The four dams on the Lower Snake River are distant and may seem irrelevant to Wallowa County. So why is the Chieftain running a bunch of stories about them?
Because every single salmon and every single steelhead in the Imnaha, the Wallowa, the Lostine, Hurricane Creek, the Minam, the Grande Ronde and other Wallowa County streams must navigate those dams. And the populations of these fish are plummeting. The reasons are complex, and include climate-driven changes in ocean conditions, lower and warmer stream flows, a plethora of predators and the protracted misery of navigating the gauntlet of dams and their slack water from the Snake River to the ocean and back. The last four dams are often where upstream mortality takes its greatest toll on these marathon-runner fish.
How to save these fish, our fish, is a critical question that must be addressed by everyone. As David Konz, president of the Columbia River Towboat Association said, “Salmon recovery is the most important thing. We need to start with that. If your concerns just start with the (Lower) Snake River dams, we’ll just spin our wheels and stay where we are.”
There is nothing easy or simple about resolving the issues surrounding the four Lower Snake River Dams. For fish, the best and most obvious fix is breaching the dams and returning the lower Snake to a free-flowing river. But this would create havoc for the infrastructure that wheat growers and agriculture have come to depend on, including transportation of supplies upstream, commodities downstream, and access to irrigation that ensures productivity.
Economic study after economic study funded by agricultural or transportation interests underline the obvious: breaching dams will challenge and change local economies. The most recent, funded by the Pacific Waterways Association, reanalyzed existing data. It predictably found that removal of dams and river-based transportation would result in an additional 23.8 million miles of truck travel annually, a cost of $5.9 million for increased injuries and fatalities due to increased truck and train mileage, and increased carbon and other emissions which will cost more than $7.1 million per year. All told, this most recent forecast predicts an annual cost of $155 million per year to the nation. There would also be an estimated loss of $76 million per year to farmers, or as much as $2.3 billion over the next 30 years.
The sole exception to the notion that removing dams would irreparably harm Washington’s economy is a June, 2019 study by EcoNorthwest, funded by Vulcan Inc. — a subsidiary of Paul Allen’s Microsoft. The study determined that “Dam removal would result in a reduction in spending in some sectors (e.g. grain farming and dam operations and maintenance), however the physical costs of removing the dams also produce a set of positive economic impacts, albeit potentially for a different population. Removing the Lower Snake River Dams will result in a net increase of $505 million in output, $492 million in value added, $408 million in labor income, and 317 annual jobs.” The report finds that “the benefits accruing to the public from a restored natural river system and a reduced extinction risk of wild salmon outweigh the net costs of removing the dams by over $8.6 billion.” This estimate is based partly upon the general public’s cultural value for salmon and their willingness to shoulder higher costs for power and commodities in order to save fish.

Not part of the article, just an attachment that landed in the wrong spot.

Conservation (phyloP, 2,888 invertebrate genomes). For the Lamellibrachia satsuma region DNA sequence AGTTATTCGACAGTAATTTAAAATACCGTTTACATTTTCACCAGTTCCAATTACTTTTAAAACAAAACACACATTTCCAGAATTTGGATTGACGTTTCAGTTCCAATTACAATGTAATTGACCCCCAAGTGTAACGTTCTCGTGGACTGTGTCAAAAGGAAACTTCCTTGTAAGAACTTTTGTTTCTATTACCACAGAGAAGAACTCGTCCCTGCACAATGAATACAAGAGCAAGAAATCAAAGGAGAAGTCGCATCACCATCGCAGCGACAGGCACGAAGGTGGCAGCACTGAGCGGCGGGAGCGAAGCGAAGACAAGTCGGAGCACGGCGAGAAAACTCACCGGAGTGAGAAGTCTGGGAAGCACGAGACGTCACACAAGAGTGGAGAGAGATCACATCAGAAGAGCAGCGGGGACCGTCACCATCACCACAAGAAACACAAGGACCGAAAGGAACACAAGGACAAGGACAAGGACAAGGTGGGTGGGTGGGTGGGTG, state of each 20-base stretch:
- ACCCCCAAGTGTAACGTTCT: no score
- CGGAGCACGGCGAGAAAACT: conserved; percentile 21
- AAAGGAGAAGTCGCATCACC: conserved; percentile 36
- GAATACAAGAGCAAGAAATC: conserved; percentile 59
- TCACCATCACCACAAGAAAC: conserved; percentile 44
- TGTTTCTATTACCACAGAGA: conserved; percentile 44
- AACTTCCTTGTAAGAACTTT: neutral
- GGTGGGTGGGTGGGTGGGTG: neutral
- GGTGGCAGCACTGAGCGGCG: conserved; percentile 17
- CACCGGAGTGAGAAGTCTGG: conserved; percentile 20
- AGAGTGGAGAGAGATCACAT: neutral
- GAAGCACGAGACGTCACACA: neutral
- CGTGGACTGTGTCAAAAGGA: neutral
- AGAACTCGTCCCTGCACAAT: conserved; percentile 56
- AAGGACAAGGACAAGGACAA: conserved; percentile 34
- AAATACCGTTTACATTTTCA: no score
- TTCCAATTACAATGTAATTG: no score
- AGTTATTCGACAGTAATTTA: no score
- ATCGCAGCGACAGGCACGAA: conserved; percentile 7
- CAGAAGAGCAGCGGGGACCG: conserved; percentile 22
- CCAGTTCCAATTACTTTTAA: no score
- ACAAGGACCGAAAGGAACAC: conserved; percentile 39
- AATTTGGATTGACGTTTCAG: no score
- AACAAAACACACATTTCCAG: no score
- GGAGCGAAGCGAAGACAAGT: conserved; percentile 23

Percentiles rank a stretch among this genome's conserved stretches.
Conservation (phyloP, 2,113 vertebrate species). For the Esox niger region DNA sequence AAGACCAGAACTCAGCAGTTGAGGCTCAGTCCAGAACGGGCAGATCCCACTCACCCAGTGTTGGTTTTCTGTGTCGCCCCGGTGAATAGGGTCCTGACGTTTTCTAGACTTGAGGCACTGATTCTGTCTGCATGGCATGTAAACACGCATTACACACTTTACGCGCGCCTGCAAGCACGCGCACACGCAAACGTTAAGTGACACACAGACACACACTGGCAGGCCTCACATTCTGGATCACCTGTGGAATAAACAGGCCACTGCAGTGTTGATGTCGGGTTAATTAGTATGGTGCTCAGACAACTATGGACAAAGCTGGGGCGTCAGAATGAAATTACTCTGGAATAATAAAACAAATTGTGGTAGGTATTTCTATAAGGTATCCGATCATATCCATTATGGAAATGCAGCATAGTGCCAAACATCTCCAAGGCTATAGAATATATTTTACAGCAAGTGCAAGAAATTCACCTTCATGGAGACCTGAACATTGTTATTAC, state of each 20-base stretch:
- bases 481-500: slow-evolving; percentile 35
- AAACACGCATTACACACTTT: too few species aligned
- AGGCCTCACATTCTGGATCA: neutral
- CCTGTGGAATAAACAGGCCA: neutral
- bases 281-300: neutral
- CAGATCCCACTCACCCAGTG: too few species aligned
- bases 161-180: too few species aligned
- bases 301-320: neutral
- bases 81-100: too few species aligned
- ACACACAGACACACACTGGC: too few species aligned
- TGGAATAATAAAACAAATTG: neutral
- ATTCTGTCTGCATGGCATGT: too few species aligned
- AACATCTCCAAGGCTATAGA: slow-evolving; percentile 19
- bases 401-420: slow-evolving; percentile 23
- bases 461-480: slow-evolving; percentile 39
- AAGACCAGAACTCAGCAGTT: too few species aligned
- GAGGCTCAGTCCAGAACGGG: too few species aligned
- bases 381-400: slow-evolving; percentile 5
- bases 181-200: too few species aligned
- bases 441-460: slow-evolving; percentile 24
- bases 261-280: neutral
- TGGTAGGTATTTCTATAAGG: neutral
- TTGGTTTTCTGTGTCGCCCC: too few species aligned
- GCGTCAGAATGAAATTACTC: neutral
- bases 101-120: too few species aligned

On Jan. 10, the Washington governor’s office sponsored a meeting and panel of stakeholders in Clarkston. The question repeatedly asked by panelists was “which set of figures do we believe?”
Over the 40 years since the dams were built, the answer has lain with how you earned your living. Farmers can prove that dam removal might be catastrophic. Supporters of salmon and prosperous river ecosystems can prove that dam removal is the better option for all.
With a court-mandated federal environmental impact statement looming that will address the environmental impacts of each of the 14 major dams on the Columbia River system, its time to step out from our hardened positions and find a real solution. The loss of salmon in the Snake River, the Clearwater, the Salmon River and ultimately in Wallowa County is unacceptable. This year, as outfitter Dustin Aherin pointed out, there were only 161 Chinook redds in the Middle Fork of the Salmon River. In 1962, before the locks on the Lower Snake River dams closed, there were at least 23,000. This year our steelhead returns are near an all-time low, and wild fall Chinook nearly non-existent in the Wallowa River and tributaries. The dams are not the only factor, but they are a factor.
It’s time to find a real solution that saves these fish and honors America’s treaties with the Nez Perce and other tribes. This would not be the first time that agriculture and tribes successfully collaborated on a major project to restore salmon and their habitat. For example, in the late 1980s the Umatilla Basin Project restored stream flow to a river which was dried up by summer irrigation withdrawals. It was not cheap. In 1984 dollars it cost $64 million for planning and construction, and much more in landowner and community costs. Some farmers and ranchers had to change their practices, and for a time may have lost money. But today, the project is a success.
This was a big, bold project. At the time, like the larger problem of the Snake River Dams, it was opposed and criticized. Today the project works successfully for farmers and tribal members alike, enhancing recreation, providing irrigation, increasing prosperity for farms and restoring fish.
We need big, bold thinking again, not withdrawal into our comfort zones on either side, and fear of change. Wallowa County’s salmon can’t wait. And, as Donald Trump has noted, “Nothing is easy. But who wants nothing?”